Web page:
My husband recently pointed out that I’ve started sleeping with my mouth open. “You don’t snore,” he assured me. But then, he gently added, “You just breathe loudly through your mouth.” The noise has started making it harder for him to fall asleep — messing with his already fragile sleep schedule—  and even I’ve noticed I’ve developed bad morning breath from this lovely new habit, too. On top of buying myself a tongue scraper, I started researching different ways to stop mouth breathing at night. Methods like breathing meditations and propping up my pillows were common recommendations, but mouth tape for sleeping has recently become a trend on TikTok and the name alone was enough to pique my interest. Dozens of creators have posted videos of themselves taping their mouths shut before bed, claiming it can help you sleep, eliminate bad breath, reduce cavities, strengthen your immune system, and more. Obviously, we had to do some digging. Here, our experts explain the risks and benefits — if there are any — of mouth taping

Meet the experts:

  • Michael Breus PhD, a clinical psychologist and sleep expert based in California.
  • Meilan Han, MD MS, a professor of medicine in the Division of Pulmonary and Critical Care at the University of Michigan based in Ann Arbor, Michigan. 
  • Richard Lipari, DDS, a board-certified dentist at Lipari & Mangiameli Dentistry in Chappaqua, New York.
  • Jeffrey Sulitzer, a DMD and chief clinical officer with SmileDirectClub based in Washington.
  • Sudha Tallavajhula, MD, a neurologist at UTHealth Houston and medical director of the Neurological Sleep Medicine Center at TIRR Memorial Hermann in Houston. 

What is mouth taping? 

Mouth taping involves placing a piece of specialty tape like micropore tape (so, not the kind you’d wrap presents with) over the center of your mouth at night before you go to sleep. Creators wearing microcore tape to sleep do so in order to force the body to breathe through the nose instead of the mouth overnight, claiming benefits including improved immunity and better oral health. Nasal breathing is the body’s natural and unconscious way of breathing, according to professor of medicine in the Division of Pulmonary and Critical Care at the University of Michigan, Meilan Han, MD MS, but re-enforcing that isn’t as simple as removing your mouth from the equation. She stresses that, if someone is breathing through their mouth when they sleep, “there’s [another health] reason for that that won’t be fixed simply by taping the mouth shut.”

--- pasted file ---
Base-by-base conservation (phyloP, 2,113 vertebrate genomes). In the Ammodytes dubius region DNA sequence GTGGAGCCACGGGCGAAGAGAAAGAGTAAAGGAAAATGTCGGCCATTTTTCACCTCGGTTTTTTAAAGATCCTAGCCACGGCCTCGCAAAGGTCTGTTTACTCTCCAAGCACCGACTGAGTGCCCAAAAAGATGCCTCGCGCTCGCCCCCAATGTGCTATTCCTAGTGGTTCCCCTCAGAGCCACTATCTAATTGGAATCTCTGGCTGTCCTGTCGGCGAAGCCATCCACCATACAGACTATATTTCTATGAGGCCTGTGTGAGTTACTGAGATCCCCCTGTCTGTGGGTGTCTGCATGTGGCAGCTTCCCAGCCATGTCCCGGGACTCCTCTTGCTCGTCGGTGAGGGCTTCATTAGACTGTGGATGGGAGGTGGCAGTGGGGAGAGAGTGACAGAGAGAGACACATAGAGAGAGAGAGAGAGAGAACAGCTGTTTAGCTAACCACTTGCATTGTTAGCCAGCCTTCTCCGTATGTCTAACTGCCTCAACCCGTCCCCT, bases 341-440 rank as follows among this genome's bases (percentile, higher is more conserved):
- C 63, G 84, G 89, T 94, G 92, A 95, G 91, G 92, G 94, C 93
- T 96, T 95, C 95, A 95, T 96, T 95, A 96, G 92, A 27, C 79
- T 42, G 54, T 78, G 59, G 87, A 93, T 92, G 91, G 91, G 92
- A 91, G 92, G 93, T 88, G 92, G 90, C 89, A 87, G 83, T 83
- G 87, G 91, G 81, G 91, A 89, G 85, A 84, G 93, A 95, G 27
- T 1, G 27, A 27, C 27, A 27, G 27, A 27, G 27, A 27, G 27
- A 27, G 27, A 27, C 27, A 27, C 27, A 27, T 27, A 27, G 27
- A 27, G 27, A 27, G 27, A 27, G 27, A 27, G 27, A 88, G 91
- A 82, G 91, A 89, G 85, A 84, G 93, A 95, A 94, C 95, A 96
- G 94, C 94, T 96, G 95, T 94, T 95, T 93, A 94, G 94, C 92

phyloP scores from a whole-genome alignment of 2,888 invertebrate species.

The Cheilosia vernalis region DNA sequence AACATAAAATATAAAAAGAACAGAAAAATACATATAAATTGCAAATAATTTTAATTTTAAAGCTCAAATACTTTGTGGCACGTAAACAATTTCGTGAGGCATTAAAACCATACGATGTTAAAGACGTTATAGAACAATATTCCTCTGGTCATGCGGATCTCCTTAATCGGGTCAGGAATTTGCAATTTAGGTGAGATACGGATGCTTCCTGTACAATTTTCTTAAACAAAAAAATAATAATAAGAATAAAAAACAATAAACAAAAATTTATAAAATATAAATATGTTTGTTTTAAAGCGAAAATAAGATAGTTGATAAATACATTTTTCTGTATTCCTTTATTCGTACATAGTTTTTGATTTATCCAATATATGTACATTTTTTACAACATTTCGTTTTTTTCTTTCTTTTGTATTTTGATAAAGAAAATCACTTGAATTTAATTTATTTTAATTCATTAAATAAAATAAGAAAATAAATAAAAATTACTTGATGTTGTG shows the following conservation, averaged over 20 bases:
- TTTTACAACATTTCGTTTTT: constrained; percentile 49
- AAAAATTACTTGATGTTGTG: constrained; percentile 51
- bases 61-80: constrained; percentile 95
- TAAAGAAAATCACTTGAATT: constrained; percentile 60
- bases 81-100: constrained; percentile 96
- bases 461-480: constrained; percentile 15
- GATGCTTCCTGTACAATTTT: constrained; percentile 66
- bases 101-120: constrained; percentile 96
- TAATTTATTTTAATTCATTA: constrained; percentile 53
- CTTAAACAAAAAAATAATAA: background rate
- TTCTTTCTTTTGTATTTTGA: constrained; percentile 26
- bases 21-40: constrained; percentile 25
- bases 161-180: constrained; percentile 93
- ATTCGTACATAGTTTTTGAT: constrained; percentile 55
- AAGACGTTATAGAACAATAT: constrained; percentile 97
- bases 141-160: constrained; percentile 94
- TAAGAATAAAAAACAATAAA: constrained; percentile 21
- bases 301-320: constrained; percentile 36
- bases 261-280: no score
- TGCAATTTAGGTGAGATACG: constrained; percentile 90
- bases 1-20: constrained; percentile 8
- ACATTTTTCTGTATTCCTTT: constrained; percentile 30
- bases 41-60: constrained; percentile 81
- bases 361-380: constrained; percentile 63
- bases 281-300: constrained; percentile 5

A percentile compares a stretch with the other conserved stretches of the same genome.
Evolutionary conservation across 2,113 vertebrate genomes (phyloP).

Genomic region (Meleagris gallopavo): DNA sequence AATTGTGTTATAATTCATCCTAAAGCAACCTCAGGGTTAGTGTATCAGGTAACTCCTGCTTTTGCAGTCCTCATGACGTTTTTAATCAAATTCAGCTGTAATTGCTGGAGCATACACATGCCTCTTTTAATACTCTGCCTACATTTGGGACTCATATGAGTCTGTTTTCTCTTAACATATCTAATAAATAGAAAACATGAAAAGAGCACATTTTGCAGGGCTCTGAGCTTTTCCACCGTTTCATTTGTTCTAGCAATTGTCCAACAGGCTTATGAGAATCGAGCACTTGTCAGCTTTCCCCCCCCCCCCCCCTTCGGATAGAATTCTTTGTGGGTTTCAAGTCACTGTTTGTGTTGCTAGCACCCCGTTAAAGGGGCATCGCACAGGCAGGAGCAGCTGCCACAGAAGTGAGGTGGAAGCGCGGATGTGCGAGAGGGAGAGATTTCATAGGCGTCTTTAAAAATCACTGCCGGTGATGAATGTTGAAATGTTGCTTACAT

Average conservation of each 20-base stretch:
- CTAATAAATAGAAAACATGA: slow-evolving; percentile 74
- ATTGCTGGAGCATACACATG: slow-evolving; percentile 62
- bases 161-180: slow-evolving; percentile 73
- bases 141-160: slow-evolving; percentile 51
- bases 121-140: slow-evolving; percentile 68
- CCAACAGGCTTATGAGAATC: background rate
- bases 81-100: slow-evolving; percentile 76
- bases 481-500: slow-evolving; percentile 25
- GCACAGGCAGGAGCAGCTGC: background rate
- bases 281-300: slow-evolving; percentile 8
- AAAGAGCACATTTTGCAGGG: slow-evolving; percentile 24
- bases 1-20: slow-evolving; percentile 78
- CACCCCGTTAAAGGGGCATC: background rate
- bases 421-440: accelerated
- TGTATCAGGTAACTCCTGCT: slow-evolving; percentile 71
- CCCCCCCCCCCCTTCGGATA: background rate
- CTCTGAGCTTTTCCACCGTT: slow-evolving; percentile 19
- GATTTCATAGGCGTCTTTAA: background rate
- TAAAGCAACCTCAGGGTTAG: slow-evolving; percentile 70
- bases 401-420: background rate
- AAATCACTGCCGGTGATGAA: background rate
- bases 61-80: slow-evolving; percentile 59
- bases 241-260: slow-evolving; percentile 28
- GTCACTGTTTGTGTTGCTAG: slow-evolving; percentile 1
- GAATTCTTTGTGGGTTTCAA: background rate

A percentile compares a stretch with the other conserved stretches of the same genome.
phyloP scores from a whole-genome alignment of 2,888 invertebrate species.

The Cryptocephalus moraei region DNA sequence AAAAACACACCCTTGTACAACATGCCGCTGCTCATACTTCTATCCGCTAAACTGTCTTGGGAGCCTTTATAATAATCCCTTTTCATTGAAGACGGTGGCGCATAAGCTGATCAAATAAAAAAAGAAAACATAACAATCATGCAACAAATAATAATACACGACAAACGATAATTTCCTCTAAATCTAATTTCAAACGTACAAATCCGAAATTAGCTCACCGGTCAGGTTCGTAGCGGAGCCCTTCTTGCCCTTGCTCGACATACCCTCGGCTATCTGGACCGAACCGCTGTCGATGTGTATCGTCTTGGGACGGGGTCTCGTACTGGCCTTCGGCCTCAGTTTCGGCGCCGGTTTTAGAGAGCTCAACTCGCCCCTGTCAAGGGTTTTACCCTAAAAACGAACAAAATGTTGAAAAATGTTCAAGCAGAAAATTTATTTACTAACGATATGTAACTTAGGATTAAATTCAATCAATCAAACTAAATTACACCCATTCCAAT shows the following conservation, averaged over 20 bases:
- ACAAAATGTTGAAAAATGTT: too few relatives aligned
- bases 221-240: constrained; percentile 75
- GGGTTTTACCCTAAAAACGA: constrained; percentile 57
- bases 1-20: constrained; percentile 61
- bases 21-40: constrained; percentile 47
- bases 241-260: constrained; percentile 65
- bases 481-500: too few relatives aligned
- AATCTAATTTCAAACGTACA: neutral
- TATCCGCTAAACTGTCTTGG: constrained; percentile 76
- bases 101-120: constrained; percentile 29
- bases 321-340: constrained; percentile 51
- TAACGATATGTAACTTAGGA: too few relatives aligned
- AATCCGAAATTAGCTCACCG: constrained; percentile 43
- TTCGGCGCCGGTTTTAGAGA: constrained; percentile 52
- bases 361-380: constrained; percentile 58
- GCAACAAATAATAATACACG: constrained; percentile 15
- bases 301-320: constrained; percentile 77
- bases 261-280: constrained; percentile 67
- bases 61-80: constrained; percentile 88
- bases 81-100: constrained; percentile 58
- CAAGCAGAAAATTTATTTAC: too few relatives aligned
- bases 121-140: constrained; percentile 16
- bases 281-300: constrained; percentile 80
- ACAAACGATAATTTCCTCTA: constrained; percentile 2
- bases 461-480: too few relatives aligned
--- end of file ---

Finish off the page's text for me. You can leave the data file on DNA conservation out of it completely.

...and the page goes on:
Is mouth-taping safe? 

The short answer: probably not. 

Even for generally healthy people, mouth taping’s possible side effects can include trouble breathing, clogged nasal passages, limited oxygen flow, and skin irritation. Dr. Han admits she has “a difficult time recommending mouth taping to anyone.” Michael Breus PhD, a clinical psychologist and sleep expert, has reservations as well, as mouth breathing itself is generally a sign of something limiting a person’s ability to nose-breathe, like allergies or a nasal obstruction such as a deviated septum or nasal polyps. He also warns that individuals who have been diagnosed with sleep apnea should also “never” use mouth tape, as the sleep disorder can involve episodes of abnormal breathing during the night, therefore requiring the body to breathe out of the mouth to get the oxygen it needs. 

Are there benefits to breathing through your nose more at night? 

Experts stress that while social media is abuzz with praise for the benefits of mouth taping, there is very little scientific evidence to definitively support them. That said, the claims that mouth taping can be beneficial in promoting better sleep quality and improved oral hygiene are rooted in the benefits that can come through breathing through the nose more often in general.  

Strengthened nasal passages 

“Breathing through the nose provides us benefits. The air is better filtered and humidified before entering the lungs,” which strengthens the passages in the nose, notes Dr. Han. However, because humans naturally breathe through their nose, Dr. Han stresses that if someone is constantly breathing through their mouth while they sleep, they should see a professional to look into why.

Improved oral hygiene